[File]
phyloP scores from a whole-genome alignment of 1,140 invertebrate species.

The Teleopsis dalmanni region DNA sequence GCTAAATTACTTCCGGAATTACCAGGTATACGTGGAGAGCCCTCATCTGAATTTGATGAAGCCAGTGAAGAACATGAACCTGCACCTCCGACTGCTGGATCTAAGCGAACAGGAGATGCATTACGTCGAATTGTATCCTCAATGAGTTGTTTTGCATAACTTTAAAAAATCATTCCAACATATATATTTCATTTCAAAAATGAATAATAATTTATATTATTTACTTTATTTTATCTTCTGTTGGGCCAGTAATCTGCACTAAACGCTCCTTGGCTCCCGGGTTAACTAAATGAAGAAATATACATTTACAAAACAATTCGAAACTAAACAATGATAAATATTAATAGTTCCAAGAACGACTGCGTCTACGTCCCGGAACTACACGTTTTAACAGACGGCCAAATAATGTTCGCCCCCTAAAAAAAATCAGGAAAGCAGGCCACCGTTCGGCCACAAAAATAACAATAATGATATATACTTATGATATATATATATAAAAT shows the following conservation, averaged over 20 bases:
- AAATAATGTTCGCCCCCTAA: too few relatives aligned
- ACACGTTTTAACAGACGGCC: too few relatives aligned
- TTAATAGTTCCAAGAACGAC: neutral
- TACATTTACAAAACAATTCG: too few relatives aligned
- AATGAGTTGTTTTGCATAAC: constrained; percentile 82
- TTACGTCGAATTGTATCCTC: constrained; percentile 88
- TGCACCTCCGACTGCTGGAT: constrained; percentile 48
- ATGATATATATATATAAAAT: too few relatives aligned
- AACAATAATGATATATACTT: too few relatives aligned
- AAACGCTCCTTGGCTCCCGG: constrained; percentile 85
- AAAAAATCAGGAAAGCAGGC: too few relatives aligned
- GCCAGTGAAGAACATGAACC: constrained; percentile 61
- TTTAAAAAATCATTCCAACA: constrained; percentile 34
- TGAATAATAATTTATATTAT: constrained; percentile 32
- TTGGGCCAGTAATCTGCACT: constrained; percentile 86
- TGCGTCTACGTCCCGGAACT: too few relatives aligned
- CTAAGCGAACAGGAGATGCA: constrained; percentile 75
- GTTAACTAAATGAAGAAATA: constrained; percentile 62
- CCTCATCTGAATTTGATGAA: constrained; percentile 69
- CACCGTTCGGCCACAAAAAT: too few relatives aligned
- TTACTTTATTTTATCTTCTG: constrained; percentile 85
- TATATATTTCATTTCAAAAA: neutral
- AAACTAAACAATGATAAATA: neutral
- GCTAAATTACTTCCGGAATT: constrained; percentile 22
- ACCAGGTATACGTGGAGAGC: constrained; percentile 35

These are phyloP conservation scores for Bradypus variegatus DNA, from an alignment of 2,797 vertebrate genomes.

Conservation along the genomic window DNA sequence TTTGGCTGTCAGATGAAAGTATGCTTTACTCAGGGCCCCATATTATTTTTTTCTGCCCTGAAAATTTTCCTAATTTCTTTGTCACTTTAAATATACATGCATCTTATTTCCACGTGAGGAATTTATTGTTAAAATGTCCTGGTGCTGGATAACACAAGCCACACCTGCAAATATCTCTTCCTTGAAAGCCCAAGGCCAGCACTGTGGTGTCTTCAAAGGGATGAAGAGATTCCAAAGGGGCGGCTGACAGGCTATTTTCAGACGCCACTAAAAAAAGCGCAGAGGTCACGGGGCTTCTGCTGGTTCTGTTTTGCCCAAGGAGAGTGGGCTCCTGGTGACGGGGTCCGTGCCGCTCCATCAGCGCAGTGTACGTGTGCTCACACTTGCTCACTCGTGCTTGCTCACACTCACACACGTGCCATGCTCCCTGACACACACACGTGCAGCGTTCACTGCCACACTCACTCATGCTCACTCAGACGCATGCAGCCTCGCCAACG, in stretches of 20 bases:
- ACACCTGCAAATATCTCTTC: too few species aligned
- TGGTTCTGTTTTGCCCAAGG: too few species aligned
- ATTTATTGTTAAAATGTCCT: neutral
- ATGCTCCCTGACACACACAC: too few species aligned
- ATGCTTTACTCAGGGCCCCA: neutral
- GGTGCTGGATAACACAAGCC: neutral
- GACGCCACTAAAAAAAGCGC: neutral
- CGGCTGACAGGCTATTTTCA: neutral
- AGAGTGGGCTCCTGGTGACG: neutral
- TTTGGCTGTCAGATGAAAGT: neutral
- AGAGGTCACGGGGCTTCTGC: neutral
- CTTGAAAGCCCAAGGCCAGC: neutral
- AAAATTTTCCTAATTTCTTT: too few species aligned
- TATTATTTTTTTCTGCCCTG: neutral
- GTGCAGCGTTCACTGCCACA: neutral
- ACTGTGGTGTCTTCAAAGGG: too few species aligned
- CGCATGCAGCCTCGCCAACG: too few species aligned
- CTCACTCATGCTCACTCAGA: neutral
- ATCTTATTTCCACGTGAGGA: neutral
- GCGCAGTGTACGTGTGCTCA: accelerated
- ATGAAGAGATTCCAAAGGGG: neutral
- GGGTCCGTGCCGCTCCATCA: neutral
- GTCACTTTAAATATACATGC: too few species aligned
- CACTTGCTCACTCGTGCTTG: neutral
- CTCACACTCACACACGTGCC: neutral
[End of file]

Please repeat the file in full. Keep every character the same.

phyloP scores from a whole-genome alignment of 1,140 invertebrate species.

The Teleopsis dalmanni region DNA sequence GCTAAATTACTTCCGGAATTACCAGGTATACGTGGAGAGCCCTCATCTGAATTTGATGAAGCCAGTGAAGAACATGAACCTGCACCTCCGACTGCTGGATCTAAGCGAACAGGAGATGCATTACGTCGAATTGTATCCTCAATGAGTTGTTTTGCATAACTTTAAAAAATCATTCCAACATATATATTTCATTTCAAAAATGAATAATAATTTATATTATTTACTTTATTTTATCTTCTGTTGGGCCAGTAATCTGCACTAAACGCTCCTTGGCTCCCGGGTTAACTAAATGAAGAAATATACATTTACAAAACAATTCGAAACTAAACAATGATAAATATTAATAGTTCCAAGAACGACTGCGTCTACGTCCCGGAACTACACGTTTTAACAGACGGCCAAATAATGTTCGCCCCCTAAAAAAAATCAGGAAAGCAGGCCACCGTTCGGCCACAAAAATAACAATAATGATATATACTTATGATATATATATATAAAAT shows the following conservation, averaged over 20 bases:
- AAATAATGTTCGCCCCCTAA: too few relatives aligned
- ACACGTTTTAACAGACGGCC: too few relatives aligned
- TTAATAGTTCCAAGAACGAC: neutral
- TACATTTACAAAACAATTCG: too few relatives aligned
- AATGAGTTGTTTTGCATAAC: constrained; percentile 82
- TTACGTCGAATTGTATCCTC: constrained; percentile 88
- TGCACCTCCGACTGCTGGAT: constrained; percentile 48
- ATGATATATATATATAAAAT: too few relatives aligned
- AACAATAATGATATATACTT: too few relatives aligned
- AAACGCTCCTTGGCTCCCGG: constrained; percentile 85
- AAAAAATCAGGAAAGCAGGC: too few relatives aligned
- GCCAGTGAAGAACATGAACC: constrained; percentile 61
- TTTAAAAAATCATTCCAACA: constrained; percentile 34
- TGAATAATAATTTATATTAT: constrained; percentile 32
- TTGGGCCAGTAATCTGCACT: constrained; percentile 86
- TGCGTCTACGTCCCGGAACT: too few relatives aligned
- CTAAGCGAACAGGAGATGCA: constrained; percentile 75
- GTTAACTAAATGAAGAAATA: constrained; percentile 62
- CCTCATCTGAATTTGATGAA: constrained; percentile 69
- CACCGTTCGGCCACAAAAAT: too few relatives aligned
- TTACTTTATTTTATCTTCTG: constrained; percentile 85
- TATATATTTCATTTCAAAAA: neutral
- AAACTAAACAATGATAAATA: neutral
- GCTAAATTACTTCCGGAATT: constrained; percentile 22
- ACCAGGTATACGTGGAGAGC: constrained; percentile 35

These are phyloP conservation scores for Bradypus variegatus DNA, from an alignment of 2,797 vertebrate genomes.

Conservation along the genomic window DNA sequence TTTGGCTGTCAGATGAAAGTATGCTTTACTCAGGGCCCCATATTATTTTTTTCTGCCCTGAAAATTTTCCTAATTTCTTTGTCACTTTAAATATACATGCATCTTATTTCCACGTGAGGAATTTATTGTTAAAATGTCCTGGTGCTGGATAACACAAGCCACACCTGCAAATATCTCTTCCTTGAAAGCCCAAGGCCAGCACTGTGGTGTCTTCAAAGGGATGAAGAGATTCCAAAGGGGCGGCTGACAGGCTATTTTCAGACGCCACTAAAAAAAGCGCAGAGGTCACGGGGCTTCTGCTGGTTCTGTTTTGCCCAAGGAGAGTGGGCTCCTGGTGACGGGGTCCGTGCCGCTCCATCAGCGCAGTGTACGTGTGCTCACACTTGCTCACTCGTGCTTGCTCACACTCACACACGTGCCATGCTCCCTGACACACACACGTGCAGCGTTCACTGCCACACTCACTCATGCTCACTCAGACGCATGCAGCCTCGCCAACG, in stretches of 20 bases:
- ACACCTGCAAATATCTCTTC: too few species aligned
- TGGTTCTGTTTTGCCCAAGG: too few species aligned
- ATTTATTGTTAAAATGTCCT: neutral
- ATGCTCCCTGACACACACAC: too few species aligned
- ATGCTTTACTCAGGGCCCCA: neutral
- GGTGCTGGATAACACAAGCC: neutral
- GACGCCACTAAAAAAAGCGC: neutral
- CGGCTGACAGGCTATTTTCA: neutral
- AGAGTGGGCTCCTGGTGACG: neutral
- TTTGGCTGTCAGATGAAAGT: neutral
- AGAGGTCACGGGGCTTCTGC: neutral
- CTTGAAAGCCCAAGGCCAGC: neutral
- AAAATTTTCCTAATTTCTTT: too few species aligned
- TATTATTTTTTTCTGCCCTG: neutral
- GTGCAGCGTTCACTGCCACA: neutral
- ACTGTGGTGTCTTCAAAGGG: too few species aligned
- CGCATGCAGCCTCGCCAACG: too few species aligned
- CTCACTCATGCTCACTCAGA: neutral
- ATCTTATTTCCACGTGAGGA: neutral
- GCGCAGTGTACGTGTGCTCA: accelerated
- ATGAAGAGATTCCAAAGGGG: neutral
- GGGTCCGTGCCGCTCCATCA: neutral
- GTCACTTTAAATATACATGC: too few species aligned
- CACTTGCTCACTCGTGCTTG: neutral
- CTCACACTCACACACGTGCC: neutral